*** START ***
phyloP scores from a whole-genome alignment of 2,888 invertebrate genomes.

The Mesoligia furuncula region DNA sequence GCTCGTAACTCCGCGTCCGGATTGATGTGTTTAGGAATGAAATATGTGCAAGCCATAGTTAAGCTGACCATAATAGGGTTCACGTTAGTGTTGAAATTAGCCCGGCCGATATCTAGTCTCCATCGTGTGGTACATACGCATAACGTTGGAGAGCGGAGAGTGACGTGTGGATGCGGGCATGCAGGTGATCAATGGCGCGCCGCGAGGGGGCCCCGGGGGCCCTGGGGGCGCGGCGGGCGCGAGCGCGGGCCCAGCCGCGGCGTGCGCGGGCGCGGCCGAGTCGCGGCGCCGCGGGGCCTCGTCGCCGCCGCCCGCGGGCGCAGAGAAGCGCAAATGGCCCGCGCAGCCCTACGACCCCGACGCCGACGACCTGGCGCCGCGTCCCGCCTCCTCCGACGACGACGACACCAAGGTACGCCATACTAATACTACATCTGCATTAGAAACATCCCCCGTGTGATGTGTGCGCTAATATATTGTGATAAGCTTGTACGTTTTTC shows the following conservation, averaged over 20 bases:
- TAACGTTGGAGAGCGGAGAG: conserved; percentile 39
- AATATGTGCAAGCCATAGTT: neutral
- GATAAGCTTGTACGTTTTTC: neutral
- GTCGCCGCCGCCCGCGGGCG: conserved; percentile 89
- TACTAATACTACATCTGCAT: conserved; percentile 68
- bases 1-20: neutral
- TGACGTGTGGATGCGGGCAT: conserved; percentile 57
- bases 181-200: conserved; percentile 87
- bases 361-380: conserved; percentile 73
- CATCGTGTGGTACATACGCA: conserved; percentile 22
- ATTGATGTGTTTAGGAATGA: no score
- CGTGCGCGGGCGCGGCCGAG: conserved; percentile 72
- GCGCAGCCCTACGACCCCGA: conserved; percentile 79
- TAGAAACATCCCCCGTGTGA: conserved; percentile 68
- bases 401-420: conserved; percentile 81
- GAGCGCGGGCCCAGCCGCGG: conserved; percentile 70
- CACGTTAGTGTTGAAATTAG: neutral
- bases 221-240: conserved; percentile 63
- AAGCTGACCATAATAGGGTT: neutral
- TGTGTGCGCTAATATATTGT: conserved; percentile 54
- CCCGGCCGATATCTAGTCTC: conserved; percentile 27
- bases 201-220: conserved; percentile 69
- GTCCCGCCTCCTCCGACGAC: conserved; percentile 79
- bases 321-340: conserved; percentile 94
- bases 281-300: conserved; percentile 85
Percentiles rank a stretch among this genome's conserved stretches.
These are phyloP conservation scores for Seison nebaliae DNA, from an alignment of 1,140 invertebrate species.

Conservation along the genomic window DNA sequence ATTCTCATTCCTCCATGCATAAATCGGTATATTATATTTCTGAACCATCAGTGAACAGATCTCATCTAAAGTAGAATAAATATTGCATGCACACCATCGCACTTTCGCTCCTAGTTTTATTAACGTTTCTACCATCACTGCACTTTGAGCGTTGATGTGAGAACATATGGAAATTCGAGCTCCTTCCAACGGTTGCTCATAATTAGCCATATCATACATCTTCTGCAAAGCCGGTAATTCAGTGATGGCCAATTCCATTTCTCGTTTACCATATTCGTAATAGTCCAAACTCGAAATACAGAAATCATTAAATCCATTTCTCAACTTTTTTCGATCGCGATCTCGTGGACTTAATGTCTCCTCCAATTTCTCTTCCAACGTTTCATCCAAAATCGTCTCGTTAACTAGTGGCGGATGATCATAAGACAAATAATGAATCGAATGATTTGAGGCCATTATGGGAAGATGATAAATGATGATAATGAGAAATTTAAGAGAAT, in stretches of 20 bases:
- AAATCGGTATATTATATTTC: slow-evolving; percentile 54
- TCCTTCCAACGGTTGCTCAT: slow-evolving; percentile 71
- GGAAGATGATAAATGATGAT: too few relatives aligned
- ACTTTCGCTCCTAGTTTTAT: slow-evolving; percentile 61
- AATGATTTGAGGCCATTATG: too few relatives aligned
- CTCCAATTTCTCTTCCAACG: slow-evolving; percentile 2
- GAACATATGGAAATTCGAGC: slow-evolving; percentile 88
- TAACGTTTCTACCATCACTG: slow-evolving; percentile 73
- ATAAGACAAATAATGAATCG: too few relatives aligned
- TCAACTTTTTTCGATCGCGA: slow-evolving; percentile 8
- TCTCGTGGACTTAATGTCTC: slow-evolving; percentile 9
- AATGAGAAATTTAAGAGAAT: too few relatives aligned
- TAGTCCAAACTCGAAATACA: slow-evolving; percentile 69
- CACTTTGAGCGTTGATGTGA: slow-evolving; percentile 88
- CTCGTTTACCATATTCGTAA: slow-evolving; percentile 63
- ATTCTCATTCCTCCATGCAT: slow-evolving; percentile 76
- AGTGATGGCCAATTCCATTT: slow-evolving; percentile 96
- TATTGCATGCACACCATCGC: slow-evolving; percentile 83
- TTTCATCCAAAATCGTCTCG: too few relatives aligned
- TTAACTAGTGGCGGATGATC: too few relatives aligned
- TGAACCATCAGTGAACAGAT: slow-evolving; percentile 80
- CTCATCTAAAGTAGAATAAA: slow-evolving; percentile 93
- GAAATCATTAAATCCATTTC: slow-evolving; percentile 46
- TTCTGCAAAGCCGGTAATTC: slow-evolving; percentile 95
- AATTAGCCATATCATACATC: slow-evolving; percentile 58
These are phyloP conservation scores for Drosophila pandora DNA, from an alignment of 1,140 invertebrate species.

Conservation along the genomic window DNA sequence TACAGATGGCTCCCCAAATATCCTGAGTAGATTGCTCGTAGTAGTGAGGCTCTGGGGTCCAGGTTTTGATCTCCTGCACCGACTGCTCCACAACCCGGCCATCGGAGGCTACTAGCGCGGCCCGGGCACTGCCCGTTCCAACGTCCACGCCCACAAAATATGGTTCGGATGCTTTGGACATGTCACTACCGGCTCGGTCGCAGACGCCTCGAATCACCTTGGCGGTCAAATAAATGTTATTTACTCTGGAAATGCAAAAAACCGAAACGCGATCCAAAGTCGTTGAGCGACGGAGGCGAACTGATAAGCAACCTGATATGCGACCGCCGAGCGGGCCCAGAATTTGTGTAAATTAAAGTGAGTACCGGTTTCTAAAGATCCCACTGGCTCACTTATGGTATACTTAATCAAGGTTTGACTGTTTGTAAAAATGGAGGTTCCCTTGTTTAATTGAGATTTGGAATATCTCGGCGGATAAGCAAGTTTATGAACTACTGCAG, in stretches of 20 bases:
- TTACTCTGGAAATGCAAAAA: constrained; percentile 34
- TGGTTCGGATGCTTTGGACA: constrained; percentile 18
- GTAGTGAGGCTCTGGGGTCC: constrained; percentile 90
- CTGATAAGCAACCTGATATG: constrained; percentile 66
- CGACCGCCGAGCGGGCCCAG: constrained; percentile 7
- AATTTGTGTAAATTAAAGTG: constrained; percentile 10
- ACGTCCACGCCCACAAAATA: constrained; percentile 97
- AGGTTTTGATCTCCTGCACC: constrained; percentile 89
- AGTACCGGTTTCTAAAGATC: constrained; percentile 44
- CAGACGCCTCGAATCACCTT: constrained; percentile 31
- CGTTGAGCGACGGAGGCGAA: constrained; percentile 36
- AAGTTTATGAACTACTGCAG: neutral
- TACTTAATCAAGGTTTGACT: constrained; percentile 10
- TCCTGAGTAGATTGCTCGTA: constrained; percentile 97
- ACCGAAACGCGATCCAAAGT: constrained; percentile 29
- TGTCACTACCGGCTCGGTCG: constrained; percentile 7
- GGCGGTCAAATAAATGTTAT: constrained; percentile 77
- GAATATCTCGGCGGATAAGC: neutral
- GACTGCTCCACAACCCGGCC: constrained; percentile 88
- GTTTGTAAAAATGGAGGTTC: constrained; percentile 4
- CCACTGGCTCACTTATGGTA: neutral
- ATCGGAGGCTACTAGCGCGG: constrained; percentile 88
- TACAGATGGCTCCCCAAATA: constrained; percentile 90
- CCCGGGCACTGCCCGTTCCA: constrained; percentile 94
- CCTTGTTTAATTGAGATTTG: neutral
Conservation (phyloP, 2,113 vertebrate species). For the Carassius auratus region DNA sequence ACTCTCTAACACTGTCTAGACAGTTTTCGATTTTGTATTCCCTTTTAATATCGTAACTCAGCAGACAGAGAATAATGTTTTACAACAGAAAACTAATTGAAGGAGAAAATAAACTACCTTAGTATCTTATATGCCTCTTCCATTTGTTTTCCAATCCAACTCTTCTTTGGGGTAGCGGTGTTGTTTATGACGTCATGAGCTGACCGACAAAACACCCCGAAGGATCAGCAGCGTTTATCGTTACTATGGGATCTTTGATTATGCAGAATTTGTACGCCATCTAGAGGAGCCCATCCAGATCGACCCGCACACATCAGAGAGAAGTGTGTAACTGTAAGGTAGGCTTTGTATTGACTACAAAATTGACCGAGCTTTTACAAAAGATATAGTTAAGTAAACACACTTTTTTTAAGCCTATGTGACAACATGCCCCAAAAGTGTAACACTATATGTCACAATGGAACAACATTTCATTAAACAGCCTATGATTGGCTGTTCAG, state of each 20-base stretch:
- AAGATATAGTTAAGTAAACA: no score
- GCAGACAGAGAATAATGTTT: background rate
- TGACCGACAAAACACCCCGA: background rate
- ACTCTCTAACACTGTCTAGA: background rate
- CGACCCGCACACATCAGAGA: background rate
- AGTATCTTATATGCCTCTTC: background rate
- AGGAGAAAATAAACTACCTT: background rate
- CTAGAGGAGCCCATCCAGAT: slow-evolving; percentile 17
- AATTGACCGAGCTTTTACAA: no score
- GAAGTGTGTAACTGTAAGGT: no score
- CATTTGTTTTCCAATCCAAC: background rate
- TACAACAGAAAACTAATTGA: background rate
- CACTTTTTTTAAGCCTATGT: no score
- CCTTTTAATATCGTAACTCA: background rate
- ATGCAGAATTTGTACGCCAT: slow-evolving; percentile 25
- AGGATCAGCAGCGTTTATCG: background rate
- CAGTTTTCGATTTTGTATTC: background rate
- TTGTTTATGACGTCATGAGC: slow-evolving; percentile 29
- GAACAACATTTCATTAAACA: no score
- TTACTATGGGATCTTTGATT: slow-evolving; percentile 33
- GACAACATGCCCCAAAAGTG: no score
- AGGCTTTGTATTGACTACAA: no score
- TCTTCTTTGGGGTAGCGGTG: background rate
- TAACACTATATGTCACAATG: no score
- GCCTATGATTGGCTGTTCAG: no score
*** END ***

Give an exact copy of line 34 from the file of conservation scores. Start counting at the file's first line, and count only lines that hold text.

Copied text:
- ACTTTCGCTCCTAGTTTTAT: slow-evolving; percentile 61